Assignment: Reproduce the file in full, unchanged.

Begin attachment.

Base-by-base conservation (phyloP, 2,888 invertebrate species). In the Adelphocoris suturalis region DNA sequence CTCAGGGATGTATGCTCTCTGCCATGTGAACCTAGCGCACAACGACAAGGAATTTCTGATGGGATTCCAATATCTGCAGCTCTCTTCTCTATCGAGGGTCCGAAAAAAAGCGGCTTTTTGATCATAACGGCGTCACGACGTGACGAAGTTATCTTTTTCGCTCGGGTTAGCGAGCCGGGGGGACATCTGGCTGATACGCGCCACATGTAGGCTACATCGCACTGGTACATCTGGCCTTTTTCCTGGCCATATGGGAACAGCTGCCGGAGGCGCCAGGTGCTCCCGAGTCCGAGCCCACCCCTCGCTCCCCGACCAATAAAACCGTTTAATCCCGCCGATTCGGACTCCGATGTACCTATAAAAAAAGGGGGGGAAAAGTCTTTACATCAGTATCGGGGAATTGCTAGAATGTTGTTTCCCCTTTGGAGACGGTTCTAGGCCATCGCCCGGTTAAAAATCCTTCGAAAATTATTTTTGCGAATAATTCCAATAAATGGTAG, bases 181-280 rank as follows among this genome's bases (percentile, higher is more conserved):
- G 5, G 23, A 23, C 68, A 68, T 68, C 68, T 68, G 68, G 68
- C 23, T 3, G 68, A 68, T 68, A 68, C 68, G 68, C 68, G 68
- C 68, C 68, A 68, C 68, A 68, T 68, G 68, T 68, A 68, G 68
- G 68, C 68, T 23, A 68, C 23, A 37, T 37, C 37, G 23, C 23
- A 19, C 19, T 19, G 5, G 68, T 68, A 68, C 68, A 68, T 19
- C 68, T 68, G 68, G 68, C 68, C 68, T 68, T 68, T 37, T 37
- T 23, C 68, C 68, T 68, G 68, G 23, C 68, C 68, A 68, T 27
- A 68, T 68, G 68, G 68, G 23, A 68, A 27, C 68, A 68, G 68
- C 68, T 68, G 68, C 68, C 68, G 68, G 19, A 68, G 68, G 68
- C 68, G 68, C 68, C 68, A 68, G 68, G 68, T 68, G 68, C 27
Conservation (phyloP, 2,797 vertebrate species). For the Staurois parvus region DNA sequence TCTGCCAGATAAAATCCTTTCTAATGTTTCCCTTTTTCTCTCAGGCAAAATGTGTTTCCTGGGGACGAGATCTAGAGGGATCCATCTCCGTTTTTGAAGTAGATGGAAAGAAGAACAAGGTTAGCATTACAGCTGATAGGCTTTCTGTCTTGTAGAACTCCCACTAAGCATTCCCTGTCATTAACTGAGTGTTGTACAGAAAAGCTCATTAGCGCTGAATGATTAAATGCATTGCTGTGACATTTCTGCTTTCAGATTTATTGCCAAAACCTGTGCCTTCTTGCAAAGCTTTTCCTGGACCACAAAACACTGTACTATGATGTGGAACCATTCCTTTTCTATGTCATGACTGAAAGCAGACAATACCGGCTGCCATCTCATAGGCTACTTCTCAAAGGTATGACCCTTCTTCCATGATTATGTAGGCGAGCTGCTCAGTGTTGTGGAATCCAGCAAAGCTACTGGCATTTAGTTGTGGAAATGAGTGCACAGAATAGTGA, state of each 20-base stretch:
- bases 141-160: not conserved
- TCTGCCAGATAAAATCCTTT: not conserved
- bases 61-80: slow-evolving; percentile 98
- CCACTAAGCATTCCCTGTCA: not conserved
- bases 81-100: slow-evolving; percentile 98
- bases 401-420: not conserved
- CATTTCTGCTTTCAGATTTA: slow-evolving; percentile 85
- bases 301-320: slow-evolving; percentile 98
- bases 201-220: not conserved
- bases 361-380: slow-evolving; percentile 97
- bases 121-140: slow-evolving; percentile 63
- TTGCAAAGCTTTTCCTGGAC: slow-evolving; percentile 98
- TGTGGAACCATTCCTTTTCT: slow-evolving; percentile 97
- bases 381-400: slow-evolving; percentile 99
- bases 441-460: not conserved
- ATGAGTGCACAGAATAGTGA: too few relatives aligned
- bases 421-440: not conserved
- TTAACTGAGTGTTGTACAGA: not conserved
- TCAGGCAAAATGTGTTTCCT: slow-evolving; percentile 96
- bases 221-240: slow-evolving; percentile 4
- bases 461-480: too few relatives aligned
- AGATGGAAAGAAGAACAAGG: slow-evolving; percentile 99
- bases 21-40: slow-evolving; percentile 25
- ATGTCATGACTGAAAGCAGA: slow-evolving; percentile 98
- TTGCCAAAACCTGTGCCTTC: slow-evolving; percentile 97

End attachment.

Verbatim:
Base-by-base conservation (phyloP, 2,888 invertebrate species). In the Adelphocoris suturalis region DNA sequence CTCAGGGATGTATGCTCTCTGCCATGTGAACCTAGCGCACAACGACAAGGAATTTCTGATGGGATTCCAATATCTGCAGCTCTCTTCTCTATCGAGGGTCCGAAAAAAAGCGGCTTTTTGATCATAACGGCGTCACGACGTGACGAAGTTATCTTTTTCGCTCGGGTTAGCGAGCCGGGGGGACATCTGGCTGATACGCGCCACATGTAGGCTACATCGCACTGGTACATCTGGCCTTTTTCCTGGCCATATGGGAACAGCTGCCGGAGGCGCCAGGTGCTCCCGAGTCCGAGCCCACCCCTCGCTCCCCGACCAATAAAACCGTTTAATCCCGCCGATTCGGACTCCGATGTACCTATAAAAAAAGGGGGGGAAAAGTCTTTACATCAGTATCGGGGAATTGCTAGAATGTTGTTTCCCCTTTGGAGACGGTTCTAGGCCATCGCCCGGTTAAAAATCCTTCGAAAATTATTTTTGCGAATAATTCCAATAAATGGTAG, bases 181-280 rank as follows among this genome's bases (percentile, higher is more conserved):
- G 5, G 23, A 23, C 68, A 68, T 68, C 68, T 68, G 68, G 68
- C 23, T 3, G 68, A 68, T 68, A 68, C 68, G 68, C 68, G 68
- C 68, C 68, A 68, C 68, A 68, T 68, G 68, T 68, A 68, G 68
- G 68, C 68, T 23, A 68, C 23, A 37, T 37, C 37, G 23, C 23
- A 19, C 19, T 19, G 5, G 68, T 68, A 68, C 68, A 68, T 19
- C 68, T 68, G 68, G 68, C 68, C 68, T 68, T 68, T 37, T 37
- T 23, C 68, C 68, T 68, G 68, G 23, C 68, C 68, A 68, T 27
- A 68, T 68, G 68, G 68, G 23, A 68, A 27, C 68, A 68, G 68
- C 68, T 68, G 68, C 68, C 68, G 68, G 19, A 68, G 68, G 68
- C 68, G 68, C 68, C 68, A 68, G 68, G 68, T 68, G 68, C 27
Conservation (phyloP, 2,797 vertebrate species). For the Staurois parvus region DNA sequence TCTGCCAGATAAAATCCTTTCTAATGTTTCCCTTTTTCTCTCAGGCAAAATGTGTTTCCTGGGGACGAGATCTAGAGGGATCCATCTCCGTTTTTGAAGTAGATGGAAAGAAGAACAAGGTTAGCATTACAGCTGATAGGCTTTCTGTCTTGTAGAACTCCCACTAAGCATTCCCTGTCATTAACTGAGTGTTGTACAGAAAAGCTCATTAGCGCTGAATGATTAAATGCATTGCTGTGACATTTCTGCTTTCAGATTTATTGCCAAAACCTGTGCCTTCTTGCAAAGCTTTTCCTGGACCACAAAACACTGTACTATGATGTGGAACCATTCCTTTTCTATGTCATGACTGAAAGCAGACAATACCGGCTGCCATCTCATAGGCTACTTCTCAAAGGTATGACCCTTCTTCCATGATTATGTAGGCGAGCTGCTCAGTGTTGTGGAATCCAGCAAAGCTACTGGCATTTAGTTGTGGAAATGAGTGCACAGAATAGTGA, state of each 20-base stretch:
- bases 141-160: not conserved
- TCTGCCAGATAAAATCCTTT: not conserved
- bases 61-80: slow-evolving; percentile 98
- CCACTAAGCATTCCCTGTCA: not conserved
- bases 81-100: slow-evolving; percentile 98
- bases 401-420: not conserved
- CATTTCTGCTTTCAGATTTA: slow-evolving; percentile 85
- bases 301-320: slow-evolving; percentile 98
- bases 201-220: not conserved
- bases 361-380: slow-evolving; percentile 97
- bases 121-140: slow-evolving; percentile 63
- TTGCAAAGCTTTTCCTGGAC: slow-evolving; percentile 98
- TGTGGAACCATTCCTTTTCT: slow-evolving; percentile 97
- bases 381-400: slow-evolving; percentile 99
- bases 441-460: not conserved
- ATGAGTGCACAGAATAGTGA: too few relatives aligned
- bases 421-440: not conserved
- TTAACTGAGTGTTGTACAGA: not conserved
- TCAGGCAAAATGTGTTTCCT: slow-evolving; percentile 96
- bases 221-240: slow-evolving; percentile 4
- bases 461-480: too few relatives aligned
- AGATGGAAAGAAGAACAAGG: slow-evolving; percentile 99
- bases 21-40: slow-evolving; percentile 25
- ATGTCATGACTGAAAGCAGA: slow-evolving; percentile 98
- TTGCCAAAACCTGTGCCTTC: slow-evolving; percentile 97